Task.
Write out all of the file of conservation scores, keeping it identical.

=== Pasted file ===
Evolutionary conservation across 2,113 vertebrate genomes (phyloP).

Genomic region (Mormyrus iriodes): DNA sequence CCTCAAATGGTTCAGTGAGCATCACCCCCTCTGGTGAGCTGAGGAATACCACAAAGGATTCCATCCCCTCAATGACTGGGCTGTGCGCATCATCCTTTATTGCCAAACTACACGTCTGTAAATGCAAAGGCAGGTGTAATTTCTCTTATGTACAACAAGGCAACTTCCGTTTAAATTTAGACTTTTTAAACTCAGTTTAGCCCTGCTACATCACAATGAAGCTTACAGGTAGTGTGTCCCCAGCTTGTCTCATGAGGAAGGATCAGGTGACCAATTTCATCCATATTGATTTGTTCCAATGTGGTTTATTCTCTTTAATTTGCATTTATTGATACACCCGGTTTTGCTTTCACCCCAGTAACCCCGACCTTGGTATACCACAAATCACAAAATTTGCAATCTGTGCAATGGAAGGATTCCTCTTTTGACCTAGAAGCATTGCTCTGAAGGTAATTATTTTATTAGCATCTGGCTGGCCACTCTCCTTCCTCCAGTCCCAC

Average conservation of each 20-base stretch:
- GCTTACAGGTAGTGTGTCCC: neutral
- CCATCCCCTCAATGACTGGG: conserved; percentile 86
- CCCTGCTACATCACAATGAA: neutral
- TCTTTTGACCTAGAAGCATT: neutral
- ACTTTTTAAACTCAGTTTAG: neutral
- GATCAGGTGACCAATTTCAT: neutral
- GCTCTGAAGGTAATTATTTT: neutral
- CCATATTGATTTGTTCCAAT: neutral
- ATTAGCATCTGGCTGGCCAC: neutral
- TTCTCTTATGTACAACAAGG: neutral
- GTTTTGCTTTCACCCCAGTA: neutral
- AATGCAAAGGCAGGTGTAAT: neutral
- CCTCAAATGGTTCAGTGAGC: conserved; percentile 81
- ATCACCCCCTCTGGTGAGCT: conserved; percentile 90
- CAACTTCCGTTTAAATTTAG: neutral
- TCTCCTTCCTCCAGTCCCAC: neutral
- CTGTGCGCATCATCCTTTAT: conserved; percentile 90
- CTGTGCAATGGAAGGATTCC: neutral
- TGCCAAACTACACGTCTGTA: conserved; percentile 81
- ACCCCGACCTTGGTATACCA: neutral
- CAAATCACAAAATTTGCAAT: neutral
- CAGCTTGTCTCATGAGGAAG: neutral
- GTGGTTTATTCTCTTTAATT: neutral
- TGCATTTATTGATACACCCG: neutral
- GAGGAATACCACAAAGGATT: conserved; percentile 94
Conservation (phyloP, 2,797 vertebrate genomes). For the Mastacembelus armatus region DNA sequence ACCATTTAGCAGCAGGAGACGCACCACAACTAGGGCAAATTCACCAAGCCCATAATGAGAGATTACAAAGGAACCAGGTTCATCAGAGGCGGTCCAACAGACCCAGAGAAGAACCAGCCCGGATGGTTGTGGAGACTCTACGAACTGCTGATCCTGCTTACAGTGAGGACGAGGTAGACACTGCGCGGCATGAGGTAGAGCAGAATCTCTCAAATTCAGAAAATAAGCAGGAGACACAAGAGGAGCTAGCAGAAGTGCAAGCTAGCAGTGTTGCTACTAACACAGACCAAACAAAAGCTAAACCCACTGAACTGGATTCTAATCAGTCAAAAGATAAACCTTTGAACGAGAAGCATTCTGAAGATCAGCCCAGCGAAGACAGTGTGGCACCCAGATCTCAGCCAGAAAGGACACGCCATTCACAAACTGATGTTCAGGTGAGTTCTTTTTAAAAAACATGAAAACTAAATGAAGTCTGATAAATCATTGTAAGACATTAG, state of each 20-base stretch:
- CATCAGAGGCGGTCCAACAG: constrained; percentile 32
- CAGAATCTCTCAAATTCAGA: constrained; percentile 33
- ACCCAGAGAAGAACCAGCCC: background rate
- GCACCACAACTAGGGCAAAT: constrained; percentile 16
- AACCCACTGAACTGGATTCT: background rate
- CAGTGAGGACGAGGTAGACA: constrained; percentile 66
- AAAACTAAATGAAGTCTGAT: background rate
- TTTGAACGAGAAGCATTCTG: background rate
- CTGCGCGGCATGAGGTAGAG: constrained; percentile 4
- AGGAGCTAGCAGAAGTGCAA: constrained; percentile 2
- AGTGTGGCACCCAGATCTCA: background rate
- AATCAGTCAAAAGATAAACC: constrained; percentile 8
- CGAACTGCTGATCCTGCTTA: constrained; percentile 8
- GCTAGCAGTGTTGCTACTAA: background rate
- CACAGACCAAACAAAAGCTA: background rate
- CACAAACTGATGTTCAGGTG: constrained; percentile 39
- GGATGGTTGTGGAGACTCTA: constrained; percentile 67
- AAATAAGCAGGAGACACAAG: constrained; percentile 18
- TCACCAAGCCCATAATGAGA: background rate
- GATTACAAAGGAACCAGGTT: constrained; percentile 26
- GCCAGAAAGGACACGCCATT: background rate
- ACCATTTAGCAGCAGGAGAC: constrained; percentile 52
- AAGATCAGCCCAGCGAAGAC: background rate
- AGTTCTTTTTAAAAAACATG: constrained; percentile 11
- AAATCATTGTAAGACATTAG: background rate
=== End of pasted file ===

Evolutionary conservation across 2,113 vertebrate genomes (phyloP).

Genomic region (Mormyrus iriodes): DNA sequence CCTCAAATGGTTCAGTGAGCATCACCCCCTCTGGTGAGCTGAGGAATACCACAAAGGATTCCATCCCCTCAATGACTGGGCTGTGCGCATCATCCTTTATTGCCAAACTACACGTCTGTAAATGCAAAGGCAGGTGTAATTTCTCTTATGTACAACAAGGCAACTTCCGTTTAAATTTAGACTTTTTAAACTCAGTTTAGCCCTGCTACATCACAATGAAGCTTACAGGTAGTGTGTCCCCAGCTTGTCTCATGAGGAAGGATCAGGTGACCAATTTCATCCATATTGATTTGTTCCAATGTGGTTTATTCTCTTTAATTTGCATTTATTGATACACCCGGTTTTGCTTTCACCCCAGTAACCCCGACCTTGGTATACCACAAATCACAAAATTTGCAATCTGTGCAATGGAAGGATTCCTCTTTTGACCTAGAAGCATTGCTCTGAAGGTAATTATTTTATTAGCATCTGGCTGGCCACTCTCCTTCCTCCAGTCCCAC

Average conservation of each 20-base stretch:
- GCTTACAGGTAGTGTGTCCC: neutral
- CCATCCCCTCAATGACTGGG: conserved; percentile 86
- CCCTGCTACATCACAATGAA: neutral
- TCTTTTGACCTAGAAGCATT: neutral
- ACTTTTTAAACTCAGTTTAG: neutral
- GATCAGGTGACCAATTTCAT: neutral
- GCTCTGAAGGTAATTATTTT: neutral
- CCATATTGATTTGTTCCAAT: neutral
- ATTAGCATCTGGCTGGCCAC: neutral
- TTCTCTTATGTACAACAAGG: neutral
- GTTTTGCTTTCACCCCAGTA: neutral
- AATGCAAAGGCAGGTGTAAT: neutral
- CCTCAAATGGTTCAGTGAGC: conserved; percentile 81
- ATCACCCCCTCTGGTGAGCT: conserved; percentile 90
- CAACTTCCGTTTAAATTTAG: neutral
- TCTCCTTCCTCCAGTCCCAC: neutral
- CTGTGCGCATCATCCTTTAT: conserved; percentile 90
- CTGTGCAATGGAAGGATTCC: neutral
- TGCCAAACTACACGTCTGTA: conserved; percentile 81
- ACCCCGACCTTGGTATACCA: neutral
- CAAATCACAAAATTTGCAAT: neutral
- CAGCTTGTCTCATGAGGAAG: neutral
- GTGGTTTATTCTCTTTAATT: neutral
- TGCATTTATTGATACACCCG: neutral
- GAGGAATACCACAAAGGATT: conserved; percentile 94
Conservation (phyloP, 2,797 vertebrate genomes). For the Mastacembelus armatus region DNA sequence ACCATTTAGCAGCAGGAGACGCACCACAACTAGGGCAAATTCACCAAGCCCATAATGAGAGATTACAAAGGAACCAGGTTCATCAGAGGCGGTCCAACAGACCCAGAGAAGAACCAGCCCGGATGGTTGTGGAGACTCTACGAACTGCTGATCCTGCTTACAGTGAGGACGAGGTAGACACTGCGCGGCATGAGGTAGAGCAGAATCTCTCAAATTCAGAAAATAAGCAGGAGACACAAGAGGAGCTAGCAGAAGTGCAAGCTAGCAGTGTTGCTACTAACACAGACCAAACAAAAGCTAAACCCACTGAACTGGATTCTAATCAGTCAAAAGATAAACCTTTGAACGAGAAGCATTCTGAAGATCAGCCCAGCGAAGACAGTGTGGCACCCAGATCTCAGCCAGAAAGGACACGCCATTCACAAACTGATGTTCAGGTGAGTTCTTTTTAAAAAACATGAAAACTAAATGAAGTCTGATAAATCATTGTAAGACATTAG, state of each 20-base stretch:
- CATCAGAGGCGGTCCAACAG: constrained; percentile 32
- CAGAATCTCTCAAATTCAGA: constrained; percentile 33
- ACCCAGAGAAGAACCAGCCC: background rate
- GCACCACAACTAGGGCAAAT: constrained; percentile 16
- AACCCACTGAACTGGATTCT: background rate
- CAGTGAGGACGAGGTAGACA: constrained; percentile 66
- AAAACTAAATGAAGTCTGAT: background rate
- TTTGAACGAGAAGCATTCTG: background rate
- CTGCGCGGCATGAGGTAGAG: constrained; percentile 4
- AGGAGCTAGCAGAAGTGCAA: constrained; percentile 2
- AGTGTGGCACCCAGATCTCA: background rate
- AATCAGTCAAAAGATAAACC: constrained; percentile 8
- CGAACTGCTGATCCTGCTTA: constrained; percentile 8
- GCTAGCAGTGTTGCTACTAA: background rate
- CACAGACCAAACAAAAGCTA: background rate
- CACAAACTGATGTTCAGGTG: constrained; percentile 39
- GGATGGTTGTGGAGACTCTA: constrained; percentile 67
- AAATAAGCAGGAGACACAAG: constrained; percentile 18
- TCACCAAGCCCATAATGAGA: background rate
- GATTACAAAGGAACCAGGTT: constrained; percentile 26
- GCCAGAAAGGACACGCCATT: background rate
- ACCATTTAGCAGCAGGAGAC: constrained; percentile 52
- AAGATCAGCCCAGCGAAGAC: background rate
- AGTTCTTTTTAAAAAACATG: constrained; percentile 11
- AAATCATTGTAAGACATTAG: background rate